In January 2016, Professor Mike Brown, the California Institute of Technology researcher who demoted Pluto to dwarf status, reported that he and some colleagues had discovered evidence of a ninth planet in our solar system. Dubbed Planet X, the gaseous giant believed to be two to three times the size of Earth, purportedly has a highly elliptical orbit and takes over 20,000 earth years to revolve around the sun. Though exciting, the find was based on computer simulations, which means that no one has ever seen this mysterious planet.
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The fact that the Dionaea muscipula, or Venus flytrap, feeds on unsuspecting insects by luring them into its jaw-like leaves with sweet-smelling nectar has been known for centuries. However, scientists thought the prey only provided the plant with essential nutrients like nitrogen and phosphorous that are severely lacking in their native habitats – the subtropical wetlands of North and South Carolina. They had assumed that like other vegetation the carnivorous plants obtained their energy through photosynthesis – using light energy to convert carbon dioxide and water into sugar and oxygen. It turns out they were wrong.
A large otter the size of a wolf, roamed the wooded marshlands of China’s Yunnan Province about six million years ago. Xiaoming Wang, curator of vertebrate paleontology at the Natural History Museum of Los Angeles County in California, and her team arrived at this conclusion after an extensive study of fossils found in the 6.2 million-year-old sediment of the Shuitangba coal mine in Yunnan, China in 2010 and 2015.
Unmanned aerial vehicles, or drones, have tremendous potential to deliver emergency supplies to remote or disaster-struck regions. However, they are expensive to mass produce and often require special pads to launch and land safely. Additionally, the need for the aircraft to maintain enough battery life to return, cuts the delivery distance to half. But these issues may be history, thanks to an affordable and disposable drone that is designed for a one way journey.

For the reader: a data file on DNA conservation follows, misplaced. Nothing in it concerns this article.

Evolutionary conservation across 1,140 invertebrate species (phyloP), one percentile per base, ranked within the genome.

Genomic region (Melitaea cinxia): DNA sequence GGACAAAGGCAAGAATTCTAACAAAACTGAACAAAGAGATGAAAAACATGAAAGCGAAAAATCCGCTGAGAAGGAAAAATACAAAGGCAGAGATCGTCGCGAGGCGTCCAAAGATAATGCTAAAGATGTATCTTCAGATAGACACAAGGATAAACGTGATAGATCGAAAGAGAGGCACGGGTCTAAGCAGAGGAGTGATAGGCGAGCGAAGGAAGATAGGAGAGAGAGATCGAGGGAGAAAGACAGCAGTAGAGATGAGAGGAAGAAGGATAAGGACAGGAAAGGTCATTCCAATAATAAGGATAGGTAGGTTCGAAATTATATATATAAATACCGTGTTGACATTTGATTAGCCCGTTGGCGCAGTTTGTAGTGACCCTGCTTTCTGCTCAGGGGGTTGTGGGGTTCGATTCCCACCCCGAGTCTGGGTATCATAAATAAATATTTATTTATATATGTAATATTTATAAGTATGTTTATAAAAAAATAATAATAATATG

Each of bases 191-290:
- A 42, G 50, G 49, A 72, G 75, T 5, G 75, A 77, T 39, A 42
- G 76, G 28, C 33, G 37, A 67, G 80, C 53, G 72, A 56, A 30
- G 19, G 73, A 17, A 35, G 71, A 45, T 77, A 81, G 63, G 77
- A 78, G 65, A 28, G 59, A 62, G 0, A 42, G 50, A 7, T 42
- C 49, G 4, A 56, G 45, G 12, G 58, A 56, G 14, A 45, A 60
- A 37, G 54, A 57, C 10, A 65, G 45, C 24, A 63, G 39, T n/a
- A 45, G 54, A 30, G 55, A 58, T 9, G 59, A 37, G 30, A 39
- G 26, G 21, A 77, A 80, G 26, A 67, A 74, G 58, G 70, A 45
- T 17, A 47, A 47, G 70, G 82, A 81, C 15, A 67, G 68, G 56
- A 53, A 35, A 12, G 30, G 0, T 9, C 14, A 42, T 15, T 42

Move over, Atlantis! A real lost continent has been discovered by a team of geologists led by Lewis D. Ashwal from the University of the Witwatersrand in South Africa. The scientists, who have named it Mauritia, believe that the landmass was once part of Gondwana, the supercontinent that included most of the landmasses in the modern-day Southern Hemisphere, and the Arabian Peninsula and the Indian subcontinent that are now part of the Northern Hemisphere.
On February 11, thousands of people, many dressed in costumes and masks, gathered at the Rio de Cannaregio in Venice to watch the spectacular water show that marked the opening of the Carnevale di Venezia, or Carnival of Venice. The brainchild of the creative minds at Corona Events artist company, it featured colorful floating structures and acrobatic performers, many of whom were dressed as sea creatures.
New Zealand is no stranger to beached whales. Every year, rescuers help refloat many disoriented mammals that get stuck in the coastal waters or sand during low tide. However, last week’s simultaneous stranding of two pods, totaling over 650 pilot whales, in the shallow muddy waters of Golden Bay at the northwest tip of South Island is almost unprecedented. Local marine experts say it is the largest known whale stranding since 1985 when 450 of the mammals were found beached in Auckland, and the third largest on record.